How can I avoid making mistakes in a high-asset divorce?

Any divorce could take an unexpected turn from amicable to hostile, even with spouses who begin on the friendliest of terms. This may happen because the issues surrounding divorce are so important to the people involved. Matters related to children usually top the list as the main cause of contention, but financial matters can also lead to conflict.

This is especially the case in a high-asset divorce because the stakes are so high. Both spouses want the property division settlement to be as fair and balanced as possible. However, many times each spouse has a different idea of what a fair and balanced solution really is.

Enforcing your rights as a grandparent during a TN divorce

There are few things as heartbreaking as watching your child go through a divorce. After all, when your kid decided to get married, you probably hoped that the relationship would last for life. Sometimes, however, that just isn't how things work out. Now, in addition to trying to support your struggling child, you also have to grieve your own losses.

Not only are you out a son-in-law or daughter-in-law, in many cases you could find yourself cut off from access to your grandchildren. If your child's ex has full custody and a heart full of resentment for your family, you may not have a chance to talk to, visit with or see your grandchildren. Thankfully, the state of Tennessee recognizes that the best interests of the children in many divorces involves a continued relationship with extended family members, including grandparents.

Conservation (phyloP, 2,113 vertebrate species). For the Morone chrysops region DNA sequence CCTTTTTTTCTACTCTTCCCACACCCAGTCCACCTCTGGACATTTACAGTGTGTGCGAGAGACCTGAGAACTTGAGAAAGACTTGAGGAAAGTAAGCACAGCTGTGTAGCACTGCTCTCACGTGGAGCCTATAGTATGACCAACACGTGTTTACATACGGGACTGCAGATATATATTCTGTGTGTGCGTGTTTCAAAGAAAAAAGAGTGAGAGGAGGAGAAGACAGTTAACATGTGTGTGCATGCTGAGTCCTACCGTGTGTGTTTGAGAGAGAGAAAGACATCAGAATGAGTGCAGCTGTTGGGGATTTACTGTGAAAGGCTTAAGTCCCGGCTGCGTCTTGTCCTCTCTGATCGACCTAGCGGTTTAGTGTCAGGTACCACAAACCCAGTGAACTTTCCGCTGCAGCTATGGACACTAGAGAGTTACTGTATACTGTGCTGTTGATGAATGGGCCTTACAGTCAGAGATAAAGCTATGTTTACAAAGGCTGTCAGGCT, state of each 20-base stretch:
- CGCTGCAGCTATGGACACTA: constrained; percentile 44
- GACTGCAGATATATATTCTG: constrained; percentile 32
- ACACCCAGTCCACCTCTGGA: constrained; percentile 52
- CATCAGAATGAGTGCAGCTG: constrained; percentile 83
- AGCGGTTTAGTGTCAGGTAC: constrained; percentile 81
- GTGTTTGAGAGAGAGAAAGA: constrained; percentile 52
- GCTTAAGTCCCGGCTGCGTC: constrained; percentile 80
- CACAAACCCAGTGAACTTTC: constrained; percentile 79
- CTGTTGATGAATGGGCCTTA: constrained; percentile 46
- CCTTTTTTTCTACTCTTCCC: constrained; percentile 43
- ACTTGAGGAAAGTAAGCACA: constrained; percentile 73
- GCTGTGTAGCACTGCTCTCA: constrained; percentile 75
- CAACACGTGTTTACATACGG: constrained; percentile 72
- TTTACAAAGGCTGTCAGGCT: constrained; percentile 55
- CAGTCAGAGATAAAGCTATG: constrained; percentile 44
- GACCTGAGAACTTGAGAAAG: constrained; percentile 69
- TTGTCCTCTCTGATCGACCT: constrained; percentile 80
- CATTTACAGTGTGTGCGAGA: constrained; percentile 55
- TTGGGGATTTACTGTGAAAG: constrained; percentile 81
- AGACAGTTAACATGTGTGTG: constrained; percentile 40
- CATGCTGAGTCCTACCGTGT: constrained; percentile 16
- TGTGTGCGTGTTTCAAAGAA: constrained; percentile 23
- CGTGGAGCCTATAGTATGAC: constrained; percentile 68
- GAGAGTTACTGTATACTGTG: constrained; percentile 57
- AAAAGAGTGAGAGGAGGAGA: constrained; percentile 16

Does divorce mediation cost more than traditional divorce?

As far too many Tennessee residents have discovered first hand, litigating a divorce can mean spending many thousands of dollars. While divorce mediation is certainly not free of expenses, those who opt for this solution can save a lot of money. However, most attorneys would take this opportunity to tell potential clients that cost alone is not always a factor in choosing how to approach an impending divorce.

In addition to reduced costs, divorce mediation offers couples several valuable benefits. These advantages include the following:

  • Divorce mediation typically proceeds faster than litigation
  • Mediation is usually confidential and can protect the privacy of the divorcing couple
  • Often, mediation leads to more cooperation when settling important matters like child custody and support
  • The more informal setting of mediation facilitates better communication and engagement between parties
  • Most couples report achieving excellent results through divorce mediation

Tennessee child custody: There is no quick fix for families